It is also effective for preventing deposition of scales to increase the total area S2 of the liquid level 2D".
This area S2 is 1 to 10 times, preferably 2 to 5 times, the total area of the side wall openings 18.
In Figs. 12 and 13 illustrating a typical embodiment ~
of the lower end portion of the gas sparger, the referential .
numerals and symbols indicate the same members and elements in the preceding Figures. ~ -Further embodiments of the lower end portion of the sparger will now be described by reference to Figs. 14 to 21, in which reference numerals and symbols indicate the same members and elements as in the preceding Figures.
~o In an embodiment illustrated in Fig. 14, side wall - openings 18 are formed on the hood-like portion 15B of the tubular member.
In an embodiment shown in Fig. 15, notches 20E as shown in Figs. 12 and 14 are not formed, and the section of the lower end portion of the sparger 15 with respect to the horizontal direction has a square shape as shown in Fig. 16.
Figs. 18 and 20 illustrate embodiments in which a nozzle 20 is attached to the side wall 15C of a long gas sparger 15, and Figs. 19 and 21 show the sections taken along the line XIX-XIX in . ~

7~P~2 Fig. 18 and the line XXI-XXI in Fig. 20, respectively. In the embodiment shown in Fig. 18, a part of the side wall of the gas sparger 15 is constituted by the inner side wall of the vessel 10.
The present invention will now ~e described by reference s to the following Examples that by no means limit the scope of the invention.
Example l By using a gas sparger 15 of the present invention shown in Fig. 4 and a known gas sparger having only an open bottom end but being not provided with side wa71 openings, the comparative experiments were carried out under the following conditions. The gas spargers were arranged as shown in Fig. 3.
The diameter of the gas sparger was 100 mm, and each of openings 18 on the side wall of sparger 15 was 20 mm in diameter and the distance L between the side wall openings 18 and the bottom end 15A was 200 mm. The gas spargers 15 were arranged at intervals of about 300 mm in a vessel having a length of 3000 mm.
In case of the sparger provided with the side wall openings, the liquid level was maintained at a level H 100 mm above the side wall openings, and in case of the conventional sparger, the liquid level was maintained at a level 100 mm above the bottom end 15A, when the gas was not introduced. In this state, the gas was introduced.
In case of the gas sparger free of the side wall openings 18, with increase of the quantity of the gas (the super-ficial gas velocity in a column), changes of the liquid surface, namely sloshing became vigorous and the operation hecame difficult.
On the other hand, in case of the gas sparger provided with the side wall openings 18, when the quantity of the gas exceeded a ~ ~f~7 ~ ~ 2 certain level, changes of the liquid level were diminished, and even if the ~uantity of the gas was further increased, no periodi-cal movement of the liquid was observed. Fig. 22 illustrates this phenomenon quantitatively, in which the adscissa indicates the superficial gas velocity and the ordinate indicates the width of changes of the liquid surface. Curve A shows the results obtained in case of the comparative sparger and curve B shows the results obtained in case of the sparger of the present invention. As will be apparent from the results shown in Fig. 22, when the gas sparger having side wall openings is employed, the gas can be treated sufficiently even if the quantity of the gas is large.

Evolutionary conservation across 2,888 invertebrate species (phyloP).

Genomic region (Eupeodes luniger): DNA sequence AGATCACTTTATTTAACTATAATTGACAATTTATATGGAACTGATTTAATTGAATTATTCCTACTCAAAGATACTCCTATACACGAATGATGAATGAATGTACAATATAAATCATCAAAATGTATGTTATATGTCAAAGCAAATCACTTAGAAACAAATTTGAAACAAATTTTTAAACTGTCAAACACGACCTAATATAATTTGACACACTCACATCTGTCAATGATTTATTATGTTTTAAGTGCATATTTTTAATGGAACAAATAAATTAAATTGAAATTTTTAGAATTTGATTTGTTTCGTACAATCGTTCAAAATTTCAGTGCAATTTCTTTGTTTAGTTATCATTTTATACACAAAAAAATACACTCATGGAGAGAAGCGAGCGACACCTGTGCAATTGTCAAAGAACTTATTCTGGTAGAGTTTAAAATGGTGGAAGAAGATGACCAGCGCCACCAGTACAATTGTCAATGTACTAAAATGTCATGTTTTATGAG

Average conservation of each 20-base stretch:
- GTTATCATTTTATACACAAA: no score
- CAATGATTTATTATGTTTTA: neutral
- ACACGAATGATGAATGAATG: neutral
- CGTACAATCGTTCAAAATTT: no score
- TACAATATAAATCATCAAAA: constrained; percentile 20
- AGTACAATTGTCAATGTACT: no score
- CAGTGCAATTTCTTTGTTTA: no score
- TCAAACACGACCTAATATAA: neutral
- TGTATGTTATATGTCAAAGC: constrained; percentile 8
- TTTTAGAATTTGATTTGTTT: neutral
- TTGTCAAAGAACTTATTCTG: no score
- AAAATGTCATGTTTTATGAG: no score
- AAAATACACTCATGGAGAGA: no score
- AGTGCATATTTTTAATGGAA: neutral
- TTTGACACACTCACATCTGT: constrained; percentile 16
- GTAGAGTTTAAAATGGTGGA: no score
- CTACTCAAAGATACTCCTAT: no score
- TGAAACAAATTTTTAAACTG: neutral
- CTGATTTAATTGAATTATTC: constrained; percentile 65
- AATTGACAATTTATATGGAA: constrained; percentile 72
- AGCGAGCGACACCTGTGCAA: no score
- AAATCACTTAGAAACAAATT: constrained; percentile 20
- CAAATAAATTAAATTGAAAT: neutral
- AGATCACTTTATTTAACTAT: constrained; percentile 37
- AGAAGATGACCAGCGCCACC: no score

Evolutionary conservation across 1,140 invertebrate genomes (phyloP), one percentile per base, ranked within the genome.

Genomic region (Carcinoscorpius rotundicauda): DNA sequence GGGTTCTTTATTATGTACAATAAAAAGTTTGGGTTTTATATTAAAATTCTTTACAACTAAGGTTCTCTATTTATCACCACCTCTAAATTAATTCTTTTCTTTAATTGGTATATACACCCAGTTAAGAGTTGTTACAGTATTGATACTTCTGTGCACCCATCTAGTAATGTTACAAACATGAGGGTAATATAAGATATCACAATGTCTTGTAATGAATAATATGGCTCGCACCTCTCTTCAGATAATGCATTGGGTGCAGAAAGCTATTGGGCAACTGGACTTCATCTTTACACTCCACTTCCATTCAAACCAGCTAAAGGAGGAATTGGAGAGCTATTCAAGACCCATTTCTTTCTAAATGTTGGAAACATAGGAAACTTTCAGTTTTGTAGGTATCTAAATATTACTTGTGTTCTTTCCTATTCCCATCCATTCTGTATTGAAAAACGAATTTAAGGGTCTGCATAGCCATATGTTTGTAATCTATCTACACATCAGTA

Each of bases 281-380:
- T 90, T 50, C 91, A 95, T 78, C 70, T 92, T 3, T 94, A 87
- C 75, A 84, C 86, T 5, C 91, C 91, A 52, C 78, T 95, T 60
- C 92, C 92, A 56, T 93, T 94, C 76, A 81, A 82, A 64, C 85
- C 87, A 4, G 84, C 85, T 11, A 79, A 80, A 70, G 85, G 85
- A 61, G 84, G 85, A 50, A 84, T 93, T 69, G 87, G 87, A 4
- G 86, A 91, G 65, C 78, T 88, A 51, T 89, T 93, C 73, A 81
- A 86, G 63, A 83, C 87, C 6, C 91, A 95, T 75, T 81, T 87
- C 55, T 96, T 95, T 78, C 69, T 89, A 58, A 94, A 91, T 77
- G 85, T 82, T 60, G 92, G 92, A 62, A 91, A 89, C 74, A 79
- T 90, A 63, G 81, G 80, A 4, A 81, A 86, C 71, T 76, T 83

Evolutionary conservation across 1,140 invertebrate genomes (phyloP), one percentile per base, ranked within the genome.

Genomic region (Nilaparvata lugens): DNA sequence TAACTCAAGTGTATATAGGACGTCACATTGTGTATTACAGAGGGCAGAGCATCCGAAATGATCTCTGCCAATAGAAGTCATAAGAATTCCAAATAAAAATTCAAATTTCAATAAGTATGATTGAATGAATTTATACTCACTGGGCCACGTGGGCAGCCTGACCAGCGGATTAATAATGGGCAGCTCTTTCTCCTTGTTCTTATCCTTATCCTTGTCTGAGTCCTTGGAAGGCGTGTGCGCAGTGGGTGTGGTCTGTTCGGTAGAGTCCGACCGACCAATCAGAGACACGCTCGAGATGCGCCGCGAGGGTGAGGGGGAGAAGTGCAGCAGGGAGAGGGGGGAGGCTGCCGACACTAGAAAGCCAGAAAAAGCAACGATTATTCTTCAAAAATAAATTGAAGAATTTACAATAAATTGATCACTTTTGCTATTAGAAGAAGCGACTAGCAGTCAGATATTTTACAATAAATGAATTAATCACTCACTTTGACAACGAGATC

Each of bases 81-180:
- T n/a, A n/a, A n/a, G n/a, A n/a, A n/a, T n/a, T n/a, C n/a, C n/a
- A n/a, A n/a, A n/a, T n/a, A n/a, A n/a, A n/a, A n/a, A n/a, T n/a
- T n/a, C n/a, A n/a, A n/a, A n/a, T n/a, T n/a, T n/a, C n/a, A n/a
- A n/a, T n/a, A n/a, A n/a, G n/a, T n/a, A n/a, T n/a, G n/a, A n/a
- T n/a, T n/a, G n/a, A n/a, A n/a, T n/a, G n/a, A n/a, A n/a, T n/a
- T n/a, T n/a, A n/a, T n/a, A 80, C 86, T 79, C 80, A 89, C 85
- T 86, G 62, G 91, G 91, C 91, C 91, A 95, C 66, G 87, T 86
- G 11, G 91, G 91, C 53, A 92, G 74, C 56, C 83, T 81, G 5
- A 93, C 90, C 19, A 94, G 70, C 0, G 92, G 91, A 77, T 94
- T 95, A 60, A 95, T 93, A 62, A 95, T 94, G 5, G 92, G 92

When the experiments were carried out by using the gas sparging apparatus of the type shown in Fig. 8, it was confirmed that there were obtained results quite similar to the results obtained by the experiments conducted by using the apparatus shown in Fig. 3.
In the foregoing experiments using the gas sparger of - the present invention, the diameters of bubbles formed by the jetting dispersion of the gas were measured. It was found that substantially all of the bubbles had a diameter of 3 to 5 mm and that the liquid containing these bubbles was violently fluidized by the rising ~ubbles. Thus, it has been confirmed that according to the present invention, the gas-liquid contact can ~e accomp-lished with a very high efficiency.
As will be apparent from the foregoing illustration, when the gas-liquid contact apparatus utilizing the method of the present invention is used, the operation can be performed very stably and the treatment efficiency is scores of times as high as the treatment efficiency attanable by the conventional gas 79~2 bubbling tower of the continuous liquid phase type where a gas rises up in the continuous phase of a liquid while having contact therewith. Further, since the bottom end of the gas sparger is opened, even if the liquid is a slurry, clogging is not caused at all, and since the gas is bubbled out from the openings on the side wall, gas bubbles are expanded in a very broad region.
Accordingly, intervals of fine gas spargers can be remarkably increased, and hence, the structure can be simplified.
Example 2 A vessel having a diameter of 3 m was filled with water, and the gas sparging experiment was carried out by using a gas-liquid contact apparatus as shown in Fig. 12 and the state of generation of sloshing was examined. The main dimensions of the apparatus used were as follows: